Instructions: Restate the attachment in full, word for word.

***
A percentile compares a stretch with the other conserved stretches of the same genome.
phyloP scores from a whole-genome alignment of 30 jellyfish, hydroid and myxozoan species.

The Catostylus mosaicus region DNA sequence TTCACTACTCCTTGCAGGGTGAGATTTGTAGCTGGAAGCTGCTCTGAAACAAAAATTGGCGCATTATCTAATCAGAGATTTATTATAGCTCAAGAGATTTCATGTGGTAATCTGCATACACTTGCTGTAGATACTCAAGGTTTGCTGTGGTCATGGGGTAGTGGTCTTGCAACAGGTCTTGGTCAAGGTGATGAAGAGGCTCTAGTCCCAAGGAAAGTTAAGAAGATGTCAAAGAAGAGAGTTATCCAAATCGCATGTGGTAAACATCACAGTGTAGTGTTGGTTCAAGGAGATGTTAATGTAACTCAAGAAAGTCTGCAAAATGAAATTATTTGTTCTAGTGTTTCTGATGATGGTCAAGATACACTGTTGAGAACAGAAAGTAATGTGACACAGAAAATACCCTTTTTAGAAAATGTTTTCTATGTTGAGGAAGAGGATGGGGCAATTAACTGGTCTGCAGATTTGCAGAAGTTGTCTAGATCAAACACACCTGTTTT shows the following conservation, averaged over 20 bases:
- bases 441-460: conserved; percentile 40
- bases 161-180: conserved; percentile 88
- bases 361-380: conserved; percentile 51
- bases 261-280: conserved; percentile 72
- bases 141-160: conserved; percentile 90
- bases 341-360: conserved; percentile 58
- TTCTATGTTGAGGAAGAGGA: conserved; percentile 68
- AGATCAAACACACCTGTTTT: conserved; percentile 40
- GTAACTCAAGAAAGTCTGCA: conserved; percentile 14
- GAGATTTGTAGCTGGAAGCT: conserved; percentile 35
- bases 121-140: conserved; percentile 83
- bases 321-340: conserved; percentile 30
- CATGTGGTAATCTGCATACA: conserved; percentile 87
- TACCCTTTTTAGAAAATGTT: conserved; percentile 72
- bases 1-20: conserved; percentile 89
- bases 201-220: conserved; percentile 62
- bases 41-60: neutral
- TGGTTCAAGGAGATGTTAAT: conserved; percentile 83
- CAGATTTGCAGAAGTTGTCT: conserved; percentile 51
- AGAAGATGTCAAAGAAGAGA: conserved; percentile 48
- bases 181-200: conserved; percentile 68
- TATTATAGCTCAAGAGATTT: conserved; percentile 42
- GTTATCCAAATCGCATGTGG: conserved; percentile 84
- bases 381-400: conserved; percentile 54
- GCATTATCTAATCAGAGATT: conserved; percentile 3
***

A percentile compares a stretch with the other conserved stretches of the same genome.
phyloP scores from a whole-genome alignment of 30 jellyfish, hydroid and myxozoan species.

The Catostylus mosaicus region DNA sequence TTCACTACTCCTTGCAGGGTGAGATTTGTAGCTGGAAGCTGCTCTGAAACAAAAATTGGCGCATTATCTAATCAGAGATTTATTATAGCTCAAGAGATTTCATGTGGTAATCTGCATACACTTGCTGTAGATACTCAAGGTTTGCTGTGGTCATGGGGTAGTGGTCTTGCAACAGGTCTTGGTCAAGGTGATGAAGAGGCTCTAGTCCCAAGGAAAGTTAAGAAGATGTCAAAGAAGAGAGTTATCCAAATCGCATGTGGTAAACATCACAGTGTAGTGTTGGTTCAAGGAGATGTTAATGTAACTCAAGAAAGTCTGCAAAATGAAATTATTTGTTCTAGTGTTTCTGATGATGGTCAAGATACACTGTTGAGAACAGAAAGTAATGTGACACAGAAAATACCCTTTTTAGAAAATGTTTTCTATGTTGAGGAAGAGGATGGGGCAATTAACTGGTCTGCAGATTTGCAGAAGTTGTCTAGATCAAACACACCTGTTTT shows the following conservation, averaged over 20 bases:
- bases 441-460: conserved; percentile 40
- bases 161-180: conserved; percentile 88
- bases 361-380: conserved; percentile 51
- bases 261-280: conserved; percentile 72
- bases 141-160: conserved; percentile 90
- bases 341-360: conserved; percentile 58
- TTCTATGTTGAGGAAGAGGA: conserved; percentile 68
- AGATCAAACACACCTGTTTT: conserved; percentile 40
- GTAACTCAAGAAAGTCTGCA: conserved; percentile 14
- GAGATTTGTAGCTGGAAGCT: conserved; percentile 35
- bases 121-140: conserved; percentile 83
- bases 321-340: conserved; percentile 30
- CATGTGGTAATCTGCATACA: conserved; percentile 87
- TACCCTTTTTAGAAAATGTT: conserved; percentile 72
- bases 1-20: conserved; percentile 89
- bases 201-220: conserved; percentile 62
- bases 41-60: neutral
- TGGTTCAAGGAGATGTTAAT: conserved; percentile 83
- CAGATTTGCAGAAGTTGTCT: conserved; percentile 51
- AGAAGATGTCAAAGAAGAGA: conserved; percentile 48
- bases 181-200: conserved; percentile 68
- TATTATAGCTCAAGAGATTT: conserved; percentile 42
- GTTATCCAAATCGCATGTGG: conserved; percentile 84
- bases 381-400: conserved; percentile 54
- GCATTATCTAATCAGAGATT: conserved; percentile 3